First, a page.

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Andrew Abeyta, an Alcade resident who was convicted of several crimes in Los Alamos, was recently sentenced to two years’ probation and drug court, according to his attorney, Bill Snowden.
District Court Judge Sheri Raphaelson carried out the sentencing in the Rio Arriba County District Court.
Abeyta committed at least three crimes in Los Alamos County, including a burglary at the Larry R. Walkup Aquatic Center and an armed confrontation in the Smith’s parking lot in December 2013.
According to a police report on the Smith’s incident, Abeyta got out of his car and pulled a .22 caliber pistol on a couple after their vehicles almost collided.
Abeyta was apparently entering the parking lot from Central Ave. as the couple was exiting. Apparently they almost collided with each other and an argument ensued.
The couple then sped off and called police, and Abeyta turned his car around and followed them in his car. When Abeyta drove by Sullivan Field on Diamond Drive where the couple parked, they were able to point him out to the police that responded to couple’s call.
That incident happened on Dec. 24. Then, on Christmas Day, while Abeyta was in police custody for the parking lot incident, another prisoner told police Abeyta was in possession of marijuana, which Abeyta tried to flush down the toilet when police confronted him about it.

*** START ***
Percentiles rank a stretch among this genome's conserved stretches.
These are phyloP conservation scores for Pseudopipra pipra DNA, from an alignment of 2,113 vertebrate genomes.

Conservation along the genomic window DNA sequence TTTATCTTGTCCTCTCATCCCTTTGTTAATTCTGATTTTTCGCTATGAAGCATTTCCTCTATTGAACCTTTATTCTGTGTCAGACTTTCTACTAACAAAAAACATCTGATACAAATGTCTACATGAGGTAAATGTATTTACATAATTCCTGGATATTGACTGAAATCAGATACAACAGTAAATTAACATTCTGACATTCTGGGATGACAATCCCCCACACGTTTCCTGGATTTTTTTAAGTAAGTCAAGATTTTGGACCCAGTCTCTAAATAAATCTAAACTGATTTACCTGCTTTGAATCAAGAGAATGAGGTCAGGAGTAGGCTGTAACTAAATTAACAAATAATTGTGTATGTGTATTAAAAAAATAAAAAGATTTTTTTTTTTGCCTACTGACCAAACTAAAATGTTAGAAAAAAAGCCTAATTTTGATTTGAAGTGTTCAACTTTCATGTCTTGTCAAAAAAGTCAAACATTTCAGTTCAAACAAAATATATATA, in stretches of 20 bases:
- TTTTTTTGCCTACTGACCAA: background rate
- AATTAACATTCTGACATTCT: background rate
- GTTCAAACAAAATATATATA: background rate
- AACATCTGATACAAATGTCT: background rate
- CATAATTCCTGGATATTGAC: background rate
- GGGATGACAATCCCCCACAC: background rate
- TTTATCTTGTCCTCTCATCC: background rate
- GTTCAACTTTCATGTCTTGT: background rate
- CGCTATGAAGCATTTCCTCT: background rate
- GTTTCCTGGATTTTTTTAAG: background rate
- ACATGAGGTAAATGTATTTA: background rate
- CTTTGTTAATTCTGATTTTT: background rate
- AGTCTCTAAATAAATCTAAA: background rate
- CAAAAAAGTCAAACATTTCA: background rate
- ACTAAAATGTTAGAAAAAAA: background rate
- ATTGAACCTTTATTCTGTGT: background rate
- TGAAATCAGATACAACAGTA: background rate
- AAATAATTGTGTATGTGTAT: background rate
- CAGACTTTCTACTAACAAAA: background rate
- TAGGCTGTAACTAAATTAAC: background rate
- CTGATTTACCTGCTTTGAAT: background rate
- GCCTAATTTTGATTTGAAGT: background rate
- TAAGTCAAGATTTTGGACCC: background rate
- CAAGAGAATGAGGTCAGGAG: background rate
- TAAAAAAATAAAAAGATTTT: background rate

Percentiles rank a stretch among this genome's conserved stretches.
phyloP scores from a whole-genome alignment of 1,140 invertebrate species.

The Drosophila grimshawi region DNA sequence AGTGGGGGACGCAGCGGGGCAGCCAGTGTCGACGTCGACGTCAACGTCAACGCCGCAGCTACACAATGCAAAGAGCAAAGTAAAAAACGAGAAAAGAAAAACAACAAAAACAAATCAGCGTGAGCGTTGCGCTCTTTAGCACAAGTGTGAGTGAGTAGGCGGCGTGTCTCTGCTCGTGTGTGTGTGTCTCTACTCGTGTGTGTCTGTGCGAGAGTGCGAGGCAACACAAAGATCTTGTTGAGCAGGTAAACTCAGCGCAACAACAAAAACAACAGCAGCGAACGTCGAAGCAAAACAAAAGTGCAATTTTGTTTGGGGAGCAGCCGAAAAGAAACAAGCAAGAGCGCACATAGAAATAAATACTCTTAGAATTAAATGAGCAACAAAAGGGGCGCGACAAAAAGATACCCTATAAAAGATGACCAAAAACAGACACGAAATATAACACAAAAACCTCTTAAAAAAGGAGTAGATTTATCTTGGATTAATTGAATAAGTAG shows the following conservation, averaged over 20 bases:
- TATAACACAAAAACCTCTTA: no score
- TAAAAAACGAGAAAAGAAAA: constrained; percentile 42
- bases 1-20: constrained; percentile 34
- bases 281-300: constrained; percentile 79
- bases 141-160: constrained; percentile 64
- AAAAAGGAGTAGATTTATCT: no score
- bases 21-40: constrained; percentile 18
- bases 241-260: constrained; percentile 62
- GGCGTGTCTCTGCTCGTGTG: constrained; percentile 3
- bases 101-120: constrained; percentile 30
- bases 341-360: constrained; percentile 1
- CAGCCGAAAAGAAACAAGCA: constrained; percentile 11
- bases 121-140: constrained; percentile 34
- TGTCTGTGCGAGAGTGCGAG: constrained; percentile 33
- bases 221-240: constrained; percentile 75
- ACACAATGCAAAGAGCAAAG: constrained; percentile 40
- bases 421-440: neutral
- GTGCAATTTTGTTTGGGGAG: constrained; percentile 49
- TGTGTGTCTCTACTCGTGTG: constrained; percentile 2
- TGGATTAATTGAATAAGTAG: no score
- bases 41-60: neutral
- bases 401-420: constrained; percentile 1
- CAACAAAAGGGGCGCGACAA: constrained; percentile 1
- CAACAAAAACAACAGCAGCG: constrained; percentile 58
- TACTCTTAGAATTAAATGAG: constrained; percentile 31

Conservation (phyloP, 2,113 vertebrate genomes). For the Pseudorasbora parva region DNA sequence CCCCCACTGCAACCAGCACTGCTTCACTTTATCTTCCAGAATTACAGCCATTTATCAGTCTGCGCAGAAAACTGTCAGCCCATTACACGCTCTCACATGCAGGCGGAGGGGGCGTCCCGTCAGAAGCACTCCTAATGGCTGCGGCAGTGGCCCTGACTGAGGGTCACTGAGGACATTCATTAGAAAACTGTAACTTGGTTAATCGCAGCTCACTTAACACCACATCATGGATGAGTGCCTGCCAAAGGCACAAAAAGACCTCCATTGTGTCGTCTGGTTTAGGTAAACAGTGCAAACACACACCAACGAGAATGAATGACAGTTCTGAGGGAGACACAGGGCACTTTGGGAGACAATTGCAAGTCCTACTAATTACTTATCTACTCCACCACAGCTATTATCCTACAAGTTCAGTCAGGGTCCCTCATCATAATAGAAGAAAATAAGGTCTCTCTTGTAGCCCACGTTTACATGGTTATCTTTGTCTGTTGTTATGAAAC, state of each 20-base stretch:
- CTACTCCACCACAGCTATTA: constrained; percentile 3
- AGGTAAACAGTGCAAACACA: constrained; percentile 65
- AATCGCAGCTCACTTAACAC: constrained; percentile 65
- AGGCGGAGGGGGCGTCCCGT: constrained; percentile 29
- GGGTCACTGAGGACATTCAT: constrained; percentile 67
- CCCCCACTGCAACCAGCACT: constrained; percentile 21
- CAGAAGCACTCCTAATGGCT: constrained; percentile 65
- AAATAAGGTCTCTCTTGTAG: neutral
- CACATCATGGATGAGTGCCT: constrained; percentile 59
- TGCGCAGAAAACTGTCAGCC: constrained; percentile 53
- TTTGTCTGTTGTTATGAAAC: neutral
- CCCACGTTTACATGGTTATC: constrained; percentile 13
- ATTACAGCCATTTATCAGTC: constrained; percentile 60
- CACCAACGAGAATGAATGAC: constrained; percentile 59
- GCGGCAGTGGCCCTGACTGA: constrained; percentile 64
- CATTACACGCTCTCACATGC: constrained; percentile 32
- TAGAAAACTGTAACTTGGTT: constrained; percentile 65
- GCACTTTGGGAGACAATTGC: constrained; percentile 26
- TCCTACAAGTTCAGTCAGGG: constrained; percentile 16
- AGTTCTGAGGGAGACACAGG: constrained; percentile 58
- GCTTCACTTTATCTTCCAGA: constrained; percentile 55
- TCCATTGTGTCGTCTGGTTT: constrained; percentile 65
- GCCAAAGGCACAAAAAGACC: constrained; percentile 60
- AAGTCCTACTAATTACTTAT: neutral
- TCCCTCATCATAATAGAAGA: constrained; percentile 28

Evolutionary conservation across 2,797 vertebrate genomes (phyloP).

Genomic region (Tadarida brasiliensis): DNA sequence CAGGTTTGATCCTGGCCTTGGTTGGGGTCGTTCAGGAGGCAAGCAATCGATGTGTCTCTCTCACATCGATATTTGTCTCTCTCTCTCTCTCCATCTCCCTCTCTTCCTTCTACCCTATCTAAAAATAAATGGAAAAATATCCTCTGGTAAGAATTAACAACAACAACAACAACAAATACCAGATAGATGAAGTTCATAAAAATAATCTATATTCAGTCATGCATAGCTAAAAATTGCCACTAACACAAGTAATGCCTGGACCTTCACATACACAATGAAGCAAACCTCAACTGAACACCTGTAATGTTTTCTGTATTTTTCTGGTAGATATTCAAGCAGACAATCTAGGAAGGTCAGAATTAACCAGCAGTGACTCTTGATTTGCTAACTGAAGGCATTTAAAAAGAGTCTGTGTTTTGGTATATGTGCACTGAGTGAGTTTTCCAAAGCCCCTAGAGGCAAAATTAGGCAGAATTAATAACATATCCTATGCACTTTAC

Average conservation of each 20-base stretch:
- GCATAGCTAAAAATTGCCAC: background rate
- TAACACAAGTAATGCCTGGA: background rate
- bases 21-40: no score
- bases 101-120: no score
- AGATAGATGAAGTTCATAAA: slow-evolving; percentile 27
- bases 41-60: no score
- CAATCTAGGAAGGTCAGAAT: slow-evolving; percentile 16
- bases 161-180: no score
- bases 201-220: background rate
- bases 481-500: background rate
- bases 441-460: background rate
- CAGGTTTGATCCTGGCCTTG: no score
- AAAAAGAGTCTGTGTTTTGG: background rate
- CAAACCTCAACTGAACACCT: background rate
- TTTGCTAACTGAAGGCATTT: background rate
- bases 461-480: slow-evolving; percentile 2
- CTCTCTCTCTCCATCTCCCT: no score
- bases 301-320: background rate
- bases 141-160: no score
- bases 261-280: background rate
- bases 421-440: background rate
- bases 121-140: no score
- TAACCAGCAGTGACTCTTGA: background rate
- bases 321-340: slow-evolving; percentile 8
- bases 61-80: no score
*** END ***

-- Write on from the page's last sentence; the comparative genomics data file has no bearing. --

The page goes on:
During a magistrate court appearance on Feb. 12, Abeyta then allegedly said something threatening to the police present in the courtroom, which earned him a scathing lecture from Judge Pat Casados, in which he responded by rolling his eyes.
He changed his tune, though, when Casados said the police may bring more charges against him for the remark and that she may add to his punishment for his behavior in the courtroom.
“If I said anything,... it wasn’t intentionally meant to them…” Abeyta said to Casados at the hearing.
Charges for his crimes in Los Alamos County included two counts of aggravated assault with a deadly weapon, unlawful carrying of a deadly weapon, possession of a controlled substance (misdemeanor), criminal trespass, bringing contraband into a jail, tampering with evidence (felony), possession of a controlled substance, three counts of use or possession of drug paraphernalia, possession of marijuana or synthetic cannabinoids (one ounce or less) and a myriad number of burglary charges.
Abeyta was 19 at the time he committed the crimes. Given his age, drug addiction and that no one was physically hurt during his crimes, Snowden was able to secure the two years’ probation sentence, but on the condition he successfully completes a court-mandated drug treatment program.
“If he doesn’t complete the drug program, then he will be resentenced,” Snowden said.